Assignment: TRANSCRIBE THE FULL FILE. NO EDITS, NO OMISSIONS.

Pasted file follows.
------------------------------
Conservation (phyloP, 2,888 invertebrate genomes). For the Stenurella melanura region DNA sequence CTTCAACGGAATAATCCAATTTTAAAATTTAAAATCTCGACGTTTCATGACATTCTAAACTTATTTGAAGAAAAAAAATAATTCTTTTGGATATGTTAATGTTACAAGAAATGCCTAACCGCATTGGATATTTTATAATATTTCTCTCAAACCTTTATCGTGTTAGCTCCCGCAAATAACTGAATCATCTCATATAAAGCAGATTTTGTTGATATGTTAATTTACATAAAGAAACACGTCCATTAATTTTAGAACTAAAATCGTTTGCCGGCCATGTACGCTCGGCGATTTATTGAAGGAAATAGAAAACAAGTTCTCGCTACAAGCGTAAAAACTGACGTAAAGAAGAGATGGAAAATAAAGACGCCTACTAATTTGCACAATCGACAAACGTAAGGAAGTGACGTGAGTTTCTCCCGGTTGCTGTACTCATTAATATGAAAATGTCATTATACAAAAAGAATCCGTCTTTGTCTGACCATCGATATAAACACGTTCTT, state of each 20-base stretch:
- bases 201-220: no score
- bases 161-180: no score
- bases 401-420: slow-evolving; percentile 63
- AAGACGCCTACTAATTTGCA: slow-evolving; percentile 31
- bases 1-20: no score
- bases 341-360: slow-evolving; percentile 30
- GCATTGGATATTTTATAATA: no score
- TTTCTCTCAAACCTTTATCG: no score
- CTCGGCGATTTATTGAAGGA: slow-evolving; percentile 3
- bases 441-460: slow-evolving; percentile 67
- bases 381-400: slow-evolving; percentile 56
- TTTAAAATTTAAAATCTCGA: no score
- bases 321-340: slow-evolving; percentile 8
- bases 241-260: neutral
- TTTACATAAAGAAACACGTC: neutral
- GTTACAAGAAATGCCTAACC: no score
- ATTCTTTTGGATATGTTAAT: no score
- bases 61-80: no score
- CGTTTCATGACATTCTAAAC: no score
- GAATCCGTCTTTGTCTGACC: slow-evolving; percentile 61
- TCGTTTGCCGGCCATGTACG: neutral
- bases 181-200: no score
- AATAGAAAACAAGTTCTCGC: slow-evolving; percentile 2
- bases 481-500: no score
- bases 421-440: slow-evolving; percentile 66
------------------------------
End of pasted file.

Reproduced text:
Conservation (phyloP, 2,888 invertebrate genomes). For the Stenurella melanura region DNA sequence CTTCAACGGAATAATCCAATTTTAAAATTTAAAATCTCGACGTTTCATGACATTCTAAACTTATTTGAAGAAAAAAAATAATTCTTTTGGATATGTTAATGTTACAAGAAATGCCTAACCGCATTGGATATTTTATAATATTTCTCTCAAACCTTTATCGTGTTAGCTCCCGCAAATAACTGAATCATCTCATATAAAGCAGATTTTGTTGATATGTTAATTTACATAAAGAAACACGTCCATTAATTTTAGAACTAAAATCGTTTGCCGGCCATGTACGCTCGGCGATTTATTGAAGGAAATAGAAAACAAGTTCTCGCTACAAGCGTAAAAACTGACGTAAAGAAGAGATGGAAAATAAAGACGCCTACTAATTTGCACAATCGACAAACGTAAGGAAGTGACGTGAGTTTCTCCCGGTTGCTGTACTCATTAATATGAAAATGTCATTATACAAAAAGAATCCGTCTTTGTCTGACCATCGATATAAACACGTTCTT, state of each 20-base stretch:
- bases 201-220: no score
- bases 161-180: no score
- bases 401-420: slow-evolving; percentile 63
- AAGACGCCTACTAATTTGCA: slow-evolving; percentile 31
- bases 1-20: no score
- bases 341-360: slow-evolving; percentile 30
- GCATTGGATATTTTATAATA: no score
- TTTCTCTCAAACCTTTATCG: no score
- CTCGGCGATTTATTGAAGGA: slow-evolving; percentile 3
- bases 441-460: slow-evolving; percentile 67
- bases 381-400: slow-evolving; percentile 56
- TTTAAAATTTAAAATCTCGA: no score
- bases 321-340: slow-evolving; percentile 8
- bases 241-260: neutral
- TTTACATAAAGAAACACGTC: neutral
- GTTACAAGAAATGCCTAACC: no score
- ATTCTTTTGGATATGTTAAT: no score
- bases 61-80: no score
- CGTTTCATGACATTCTAAAC: no score
- GAATCCGTCTTTGTCTGACC: slow-evolving; percentile 61
- TCGTTTGCCGGCCATGTACG: neutral
- bases 181-200: no score
- AATAGAAAACAAGTTCTCGC: slow-evolving; percentile 2
- bases 481-500: no score
- bases 421-440: slow-evolving; percentile 66